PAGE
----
As Anis persisted I couldn’t but get angry. It was none of his business to pursue me to shout for something that wouldn’t benefit me in any way. I was not a university graduate like him; I had only spent two years studying chaotic psychology in the same university where I had first met him half a decade earlier. So I thought I'd better remain busy selling medicines in the city, from one end to the other. Our éminence grise of political affairs! He was now in the mood for fighting all the malice in the world with a few maize seeds rustling in his stomach. I could have told him the truth and broken his heightened spirit at the snap of a finger!
But I didn’t tell him anything. Things were hard and drab the next day, and as it neared evening, I called Anis to find out if he was in the agitating crowd of students. Asking for the fourth time, I only managed to hear that he would return home late in the evening.
“You give boutonniere of roses to the police in the morning and they charge you batons in the evening. Bunch of swine, aren’t they?” He flared up, preparing to sulk for the rest of the night. He didn’t smile, and slumping on the bed, looked out the window at the dusky backyard of our house. I sped up the ceiling fan, for he was reeking badly. It was a bad sign; men could kill each other in this mood. I read every feature on his face, revealing despair and dormant anger. I went to the kitchen and sang out his name, “Anis, Anis!”, and declared a false miracle for the final day: “God still hasn't left us!”
Anis almost whizzed into the kitchen. He held the old polythene bag that contained maize, his lips widened, his eyes brightened. It was only the oil that didn't grow in our kitchen. But he showed no sign of sulking. He laughed and talked and struggled to trickle out the last droplets of oil from the upturned bottle. But when fried, they couldn't save the maize from an ugly blackness. He didn't turn the oil bottle upside down or leave some maize in the polythene bag like yesterday.
After a veritable banquet, distinguished for its soil-like taste, we went to the yard. Anis started crooning Asha Bhosle. I lit a cigarette, took a long drag and blew the smoke toward the bright moon. I looked up at the clearing in the sky—the vast celestial expanse of untarnished glory. The arms of the young banyan tree cast lovely shadows on the yard. Anis stood by me; we were two shadows crying out their joy to the sky above us. He talked at length. Not about the streets, the agitation, the baton charges, the anger, the detention, the police, or the false promise; rather, he spoke of some palmyra trees he had climbed up in his childhood; of the Madhumati river that still glittered in the moonbeam like scintillating snakeskin; of fox hunting at midnight in wheat fields; of a girl in the early days of his youth, whose bathless breasts smelled like withered, forsaken bokul flower. He spoke of his song-filled days, intoning in a way as if he were seeing his life years after living in a far-off continent. The sky opened before us with all its shining objects. I couldn’t remember what I said. I knew tomorrow there would be no maize in the kitchen. We had already spent the last droplets of oil. And I wouldn’t be able to fill the bottle before Anis returned home. But I wanted him to exclaim into my ear: “Look! Ours is a god’s kitchen. Didn’t I say? Now ... get the maize quickly ... onto the pan ... and the oil ... Ah, you see. There is oil, too! Shake the bottle ... here you go ... thank God we are not dead yet.”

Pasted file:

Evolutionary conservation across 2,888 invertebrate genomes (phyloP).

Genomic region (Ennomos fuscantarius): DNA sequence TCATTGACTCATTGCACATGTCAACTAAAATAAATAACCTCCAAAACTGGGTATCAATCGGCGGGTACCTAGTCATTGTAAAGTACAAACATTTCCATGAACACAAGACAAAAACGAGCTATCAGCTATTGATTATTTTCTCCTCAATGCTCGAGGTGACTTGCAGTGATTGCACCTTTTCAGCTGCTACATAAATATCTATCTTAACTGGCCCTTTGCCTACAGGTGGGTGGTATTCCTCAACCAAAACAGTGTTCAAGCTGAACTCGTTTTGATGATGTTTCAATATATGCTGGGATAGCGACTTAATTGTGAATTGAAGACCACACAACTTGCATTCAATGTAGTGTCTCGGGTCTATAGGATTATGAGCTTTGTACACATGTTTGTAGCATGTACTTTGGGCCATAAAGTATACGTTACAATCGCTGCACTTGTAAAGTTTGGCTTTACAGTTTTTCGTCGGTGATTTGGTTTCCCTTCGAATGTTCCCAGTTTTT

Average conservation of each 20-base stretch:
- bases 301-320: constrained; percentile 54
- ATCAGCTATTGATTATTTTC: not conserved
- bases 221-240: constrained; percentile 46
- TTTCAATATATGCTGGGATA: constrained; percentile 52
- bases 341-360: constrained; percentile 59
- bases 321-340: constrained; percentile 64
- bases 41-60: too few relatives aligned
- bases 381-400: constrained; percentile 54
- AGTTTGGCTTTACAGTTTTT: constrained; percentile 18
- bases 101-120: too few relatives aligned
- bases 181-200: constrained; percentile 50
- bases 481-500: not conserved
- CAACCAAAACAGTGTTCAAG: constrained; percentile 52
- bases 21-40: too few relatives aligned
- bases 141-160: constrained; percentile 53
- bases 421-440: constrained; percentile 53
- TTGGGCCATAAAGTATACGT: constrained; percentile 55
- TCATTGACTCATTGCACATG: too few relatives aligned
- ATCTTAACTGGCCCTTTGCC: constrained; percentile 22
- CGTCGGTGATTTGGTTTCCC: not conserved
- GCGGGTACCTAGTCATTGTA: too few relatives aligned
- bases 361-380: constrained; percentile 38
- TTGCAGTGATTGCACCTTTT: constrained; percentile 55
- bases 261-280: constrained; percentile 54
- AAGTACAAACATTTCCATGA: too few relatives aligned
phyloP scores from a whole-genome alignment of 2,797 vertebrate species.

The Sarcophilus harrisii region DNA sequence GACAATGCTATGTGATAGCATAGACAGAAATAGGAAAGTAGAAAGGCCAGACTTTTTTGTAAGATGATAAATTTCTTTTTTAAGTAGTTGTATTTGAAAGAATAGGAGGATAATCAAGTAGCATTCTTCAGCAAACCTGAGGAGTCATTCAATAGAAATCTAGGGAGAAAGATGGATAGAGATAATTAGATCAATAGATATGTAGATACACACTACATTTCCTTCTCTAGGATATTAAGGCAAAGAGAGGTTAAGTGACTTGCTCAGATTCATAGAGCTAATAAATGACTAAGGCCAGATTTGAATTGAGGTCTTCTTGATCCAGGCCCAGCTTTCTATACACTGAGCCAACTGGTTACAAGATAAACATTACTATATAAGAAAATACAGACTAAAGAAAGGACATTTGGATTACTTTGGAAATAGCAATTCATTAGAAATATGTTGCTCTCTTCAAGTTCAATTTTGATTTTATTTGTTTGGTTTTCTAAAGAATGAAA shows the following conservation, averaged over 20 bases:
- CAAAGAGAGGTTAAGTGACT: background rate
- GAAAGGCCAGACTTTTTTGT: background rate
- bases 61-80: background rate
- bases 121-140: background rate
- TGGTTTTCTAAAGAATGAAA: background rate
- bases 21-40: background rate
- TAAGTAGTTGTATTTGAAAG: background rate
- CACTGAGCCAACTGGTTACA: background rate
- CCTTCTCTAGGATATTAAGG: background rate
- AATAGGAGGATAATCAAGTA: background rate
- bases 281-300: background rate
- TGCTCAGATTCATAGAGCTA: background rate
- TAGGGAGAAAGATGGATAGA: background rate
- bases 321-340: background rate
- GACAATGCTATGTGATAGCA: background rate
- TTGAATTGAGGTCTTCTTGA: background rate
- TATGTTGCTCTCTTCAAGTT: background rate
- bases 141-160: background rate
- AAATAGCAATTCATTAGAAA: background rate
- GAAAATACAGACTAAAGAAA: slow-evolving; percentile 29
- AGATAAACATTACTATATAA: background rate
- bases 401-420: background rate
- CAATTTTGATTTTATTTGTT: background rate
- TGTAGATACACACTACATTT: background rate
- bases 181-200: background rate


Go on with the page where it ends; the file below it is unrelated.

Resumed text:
The moon slipped behind the banyan tree, yet the sky gleamed with a silvery sheen.
After a long time, Anis murmured under his breath, “Bastard, I know it was you playing with God and maize ... I guess we are only to eat the moonbeam from tomorrow!" He tried to gather some anger in his voice but pressed my shoulder in the secret faith of a long companionship.
Mir Arif is a fiction writer. He works with Arts & Letters, Dhaka Tribune.